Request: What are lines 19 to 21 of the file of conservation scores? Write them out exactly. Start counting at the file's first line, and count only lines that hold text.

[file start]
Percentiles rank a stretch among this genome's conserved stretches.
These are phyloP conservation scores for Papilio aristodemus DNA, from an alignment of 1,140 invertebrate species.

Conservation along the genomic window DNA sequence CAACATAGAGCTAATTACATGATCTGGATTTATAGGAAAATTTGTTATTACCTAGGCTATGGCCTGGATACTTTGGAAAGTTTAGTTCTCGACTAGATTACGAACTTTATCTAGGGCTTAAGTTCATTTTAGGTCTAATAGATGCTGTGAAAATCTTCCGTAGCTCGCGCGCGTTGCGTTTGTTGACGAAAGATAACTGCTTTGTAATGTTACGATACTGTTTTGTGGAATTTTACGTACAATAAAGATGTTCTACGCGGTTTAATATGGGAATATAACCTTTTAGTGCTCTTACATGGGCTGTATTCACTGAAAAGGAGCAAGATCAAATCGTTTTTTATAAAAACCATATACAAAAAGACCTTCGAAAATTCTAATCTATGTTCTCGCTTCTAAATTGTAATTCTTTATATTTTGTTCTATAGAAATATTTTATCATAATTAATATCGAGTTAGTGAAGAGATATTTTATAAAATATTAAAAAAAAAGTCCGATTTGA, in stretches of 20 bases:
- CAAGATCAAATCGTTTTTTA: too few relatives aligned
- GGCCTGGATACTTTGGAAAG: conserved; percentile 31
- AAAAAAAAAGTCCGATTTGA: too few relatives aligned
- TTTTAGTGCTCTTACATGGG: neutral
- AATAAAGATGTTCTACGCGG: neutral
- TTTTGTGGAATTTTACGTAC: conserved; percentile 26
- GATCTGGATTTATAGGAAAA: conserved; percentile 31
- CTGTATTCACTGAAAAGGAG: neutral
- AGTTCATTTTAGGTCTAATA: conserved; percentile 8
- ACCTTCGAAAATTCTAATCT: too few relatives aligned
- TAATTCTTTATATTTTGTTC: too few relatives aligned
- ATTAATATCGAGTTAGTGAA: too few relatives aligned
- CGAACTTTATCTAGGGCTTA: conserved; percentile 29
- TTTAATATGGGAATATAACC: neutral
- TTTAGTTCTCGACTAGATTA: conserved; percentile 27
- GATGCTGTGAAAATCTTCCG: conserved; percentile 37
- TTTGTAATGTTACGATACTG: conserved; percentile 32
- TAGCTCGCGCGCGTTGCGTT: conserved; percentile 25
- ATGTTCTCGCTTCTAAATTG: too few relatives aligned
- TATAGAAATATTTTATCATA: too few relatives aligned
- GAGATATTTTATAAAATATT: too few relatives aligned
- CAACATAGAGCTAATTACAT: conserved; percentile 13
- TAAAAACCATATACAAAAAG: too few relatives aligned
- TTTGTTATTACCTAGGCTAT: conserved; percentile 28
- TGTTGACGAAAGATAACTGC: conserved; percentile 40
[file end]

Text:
- GATGCTGTGAAAATCTTCCG: conserved; percentile 37
- TTTGTAATGTTACGATACTG: conserved; percentile 32
- TAGCTCGCGCGCGTTGCGTT: conserved; percentile 25